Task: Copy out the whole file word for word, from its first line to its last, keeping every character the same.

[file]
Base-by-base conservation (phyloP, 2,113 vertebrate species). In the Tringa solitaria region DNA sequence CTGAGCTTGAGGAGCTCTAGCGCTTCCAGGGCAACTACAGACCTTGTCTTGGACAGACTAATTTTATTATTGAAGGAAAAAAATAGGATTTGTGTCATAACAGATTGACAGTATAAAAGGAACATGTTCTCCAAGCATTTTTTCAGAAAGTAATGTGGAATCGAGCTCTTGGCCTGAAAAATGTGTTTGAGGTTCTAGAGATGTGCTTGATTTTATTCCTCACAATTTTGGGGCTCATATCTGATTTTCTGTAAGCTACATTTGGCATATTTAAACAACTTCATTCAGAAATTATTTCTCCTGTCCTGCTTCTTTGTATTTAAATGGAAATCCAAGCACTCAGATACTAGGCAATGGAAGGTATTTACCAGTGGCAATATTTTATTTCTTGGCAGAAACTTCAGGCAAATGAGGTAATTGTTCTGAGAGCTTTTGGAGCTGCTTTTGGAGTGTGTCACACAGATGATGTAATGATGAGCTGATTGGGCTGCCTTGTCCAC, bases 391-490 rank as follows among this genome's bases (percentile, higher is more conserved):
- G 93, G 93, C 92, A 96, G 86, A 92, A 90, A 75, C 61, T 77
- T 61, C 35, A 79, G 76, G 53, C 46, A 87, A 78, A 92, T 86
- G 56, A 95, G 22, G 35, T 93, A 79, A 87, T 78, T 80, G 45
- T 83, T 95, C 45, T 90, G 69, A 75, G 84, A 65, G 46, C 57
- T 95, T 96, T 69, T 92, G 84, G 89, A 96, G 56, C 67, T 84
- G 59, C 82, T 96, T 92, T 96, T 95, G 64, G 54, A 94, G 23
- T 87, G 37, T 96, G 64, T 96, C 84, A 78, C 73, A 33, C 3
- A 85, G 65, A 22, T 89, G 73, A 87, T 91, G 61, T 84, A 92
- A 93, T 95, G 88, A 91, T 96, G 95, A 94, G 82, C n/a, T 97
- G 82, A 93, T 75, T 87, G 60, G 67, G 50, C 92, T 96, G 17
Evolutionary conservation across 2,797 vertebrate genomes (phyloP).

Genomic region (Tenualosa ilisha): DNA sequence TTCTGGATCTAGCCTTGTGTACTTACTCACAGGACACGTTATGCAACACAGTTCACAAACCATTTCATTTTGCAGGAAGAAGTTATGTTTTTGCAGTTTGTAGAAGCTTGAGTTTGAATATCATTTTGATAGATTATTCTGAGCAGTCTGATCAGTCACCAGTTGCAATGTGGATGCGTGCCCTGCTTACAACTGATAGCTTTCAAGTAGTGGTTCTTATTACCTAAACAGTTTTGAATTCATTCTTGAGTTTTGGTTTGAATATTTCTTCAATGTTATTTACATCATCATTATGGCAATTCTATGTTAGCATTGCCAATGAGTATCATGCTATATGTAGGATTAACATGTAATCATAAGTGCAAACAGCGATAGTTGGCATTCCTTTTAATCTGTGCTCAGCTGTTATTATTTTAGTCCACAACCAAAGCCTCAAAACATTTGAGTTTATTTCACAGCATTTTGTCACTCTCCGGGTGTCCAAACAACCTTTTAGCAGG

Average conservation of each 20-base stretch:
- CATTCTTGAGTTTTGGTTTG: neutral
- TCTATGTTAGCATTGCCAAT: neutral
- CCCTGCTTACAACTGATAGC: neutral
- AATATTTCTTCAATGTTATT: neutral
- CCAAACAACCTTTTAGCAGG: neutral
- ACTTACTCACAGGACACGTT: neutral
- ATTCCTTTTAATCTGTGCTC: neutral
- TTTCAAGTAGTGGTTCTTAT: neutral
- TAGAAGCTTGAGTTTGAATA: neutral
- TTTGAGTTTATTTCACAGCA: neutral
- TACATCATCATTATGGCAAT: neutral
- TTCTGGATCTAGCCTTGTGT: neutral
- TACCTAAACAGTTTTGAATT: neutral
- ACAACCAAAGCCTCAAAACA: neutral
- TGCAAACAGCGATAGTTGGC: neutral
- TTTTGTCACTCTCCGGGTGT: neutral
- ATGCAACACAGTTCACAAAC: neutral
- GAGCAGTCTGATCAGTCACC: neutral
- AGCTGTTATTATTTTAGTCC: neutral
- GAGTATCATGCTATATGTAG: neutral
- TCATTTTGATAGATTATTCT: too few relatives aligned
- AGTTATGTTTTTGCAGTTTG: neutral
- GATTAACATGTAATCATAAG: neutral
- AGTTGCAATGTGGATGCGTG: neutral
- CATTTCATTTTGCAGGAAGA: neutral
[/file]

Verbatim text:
Base-by-base conservation (phyloP, 2,113 vertebrate species). In the Tringa solitaria region DNA sequence CTGAGCTTGAGGAGCTCTAGCGCTTCCAGGGCAACTACAGACCTTGTCTTGGACAGACTAATTTTATTATTGAAGGAAAAAAATAGGATTTGTGTCATAACAGATTGACAGTATAAAAGGAACATGTTCTCCAAGCATTTTTTCAGAAAGTAATGTGGAATCGAGCTCTTGGCCTGAAAAATGTGTTTGAGGTTCTAGAGATGTGCTTGATTTTATTCCTCACAATTTTGGGGCTCATATCTGATTTTCTGTAAGCTACATTTGGCATATTTAAACAACTTCATTCAGAAATTATTTCTCCTGTCCTGCTTCTTTGTATTTAAATGGAAATCCAAGCACTCAGATACTAGGCAATGGAAGGTATTTACCAGTGGCAATATTTTATTTCTTGGCAGAAACTTCAGGCAAATGAGGTAATTGTTCTGAGAGCTTTTGGAGCTGCTTTTGGAGTGTGTCACACAGATGATGTAATGATGAGCTGATTGGGCTGCCTTGTCCAC, bases 391-490 rank as follows among this genome's bases (percentile, higher is more conserved):
- G 93, G 93, C 92, A 96, G 86, A 92, A 90, A 75, C 61, T 77
- T 61, C 35, A 79, G 76, G 53, C 46, A 87, A 78, A 92, T 86
- G 56, A 95, G 22, G 35, T 93, A 79, A 87, T 78, T 80, G 45
- T 83, T 95, C 45, T 90, G 69, A 75, G 84, A 65, G 46, C 57
- T 95, T 96, T 69, T 92, G 84, G 89, A 96, G 56, C 67, T 84
- G 59, C 82, T 96, T 92, T 96, T 95, G 64, G 54, A 94, G 23
- T 87, G 37, T 96, G 64, T 96, C 84, A 78, C 73, A 33, C 3
- A 85, G 65, A 22, T 89, G 73, A 87, T 91, G 61, T 84, A 92
- A 93, T 95, G 88, A 91, T 96, G 95, A 94, G 82, C n/a, T 97
- G 82, A 93, T 75, T 87, G 60, G 67, G 50, C 92, T 96, G 17
Evolutionary conservation across 2,797 vertebrate genomes (phyloP).

Genomic region (Tenualosa ilisha): DNA sequence TTCTGGATCTAGCCTTGTGTACTTACTCACAGGACACGTTATGCAACACAGTTCACAAACCATTTCATTTTGCAGGAAGAAGTTATGTTTTTGCAGTTTGTAGAAGCTTGAGTTTGAATATCATTTTGATAGATTATTCTGAGCAGTCTGATCAGTCACCAGTTGCAATGTGGATGCGTGCCCTGCTTACAACTGATAGCTTTCAAGTAGTGGTTCTTATTACCTAAACAGTTTTGAATTCATTCTTGAGTTTTGGTTTGAATATTTCTTCAATGTTATTTACATCATCATTATGGCAATTCTATGTTAGCATTGCCAATGAGTATCATGCTATATGTAGGATTAACATGTAATCATAAGTGCAAACAGCGATAGTTGGCATTCCTTTTAATCTGTGCTCAGCTGTTATTATTTTAGTCCACAACCAAAGCCTCAAAACATTTGAGTTTATTTCACAGCATTTTGTCACTCTCCGGGTGTCCAAACAACCTTTTAGCAGG

Average conservation of each 20-base stretch:
- CATTCTTGAGTTTTGGTTTG: neutral
- TCTATGTTAGCATTGCCAAT: neutral
- CCCTGCTTACAACTGATAGC: neutral
- AATATTTCTTCAATGTTATT: neutral
- CCAAACAACCTTTTAGCAGG: neutral
- ACTTACTCACAGGACACGTT: neutral
- ATTCCTTTTAATCTGTGCTC: neutral
- TTTCAAGTAGTGGTTCTTAT: neutral
- TAGAAGCTTGAGTTTGAATA: neutral
- TTTGAGTTTATTTCACAGCA: neutral
- TACATCATCATTATGGCAAT: neutral
- TTCTGGATCTAGCCTTGTGT: neutral
- TACCTAAACAGTTTTGAATT: neutral
- ACAACCAAAGCCTCAAAACA: neutral
- TGCAAACAGCGATAGTTGGC: neutral
- TTTTGTCACTCTCCGGGTGT: neutral
- ATGCAACACAGTTCACAAAC: neutral
- GAGCAGTCTGATCAGTCACC: neutral
- AGCTGTTATTATTTTAGTCC: neutral
- GAGTATCATGCTATATGTAG: neutral
- TCATTTTGATAGATTATTCT: too few relatives aligned
- AGTTATGTTTTTGCAGTTTG: neutral
- GATTAACATGTAATCATAAG: neutral
- AGTTGCAATGTGGATGCGTG: neutral
- CATTTCATTTTGCAGGAAGA: neutral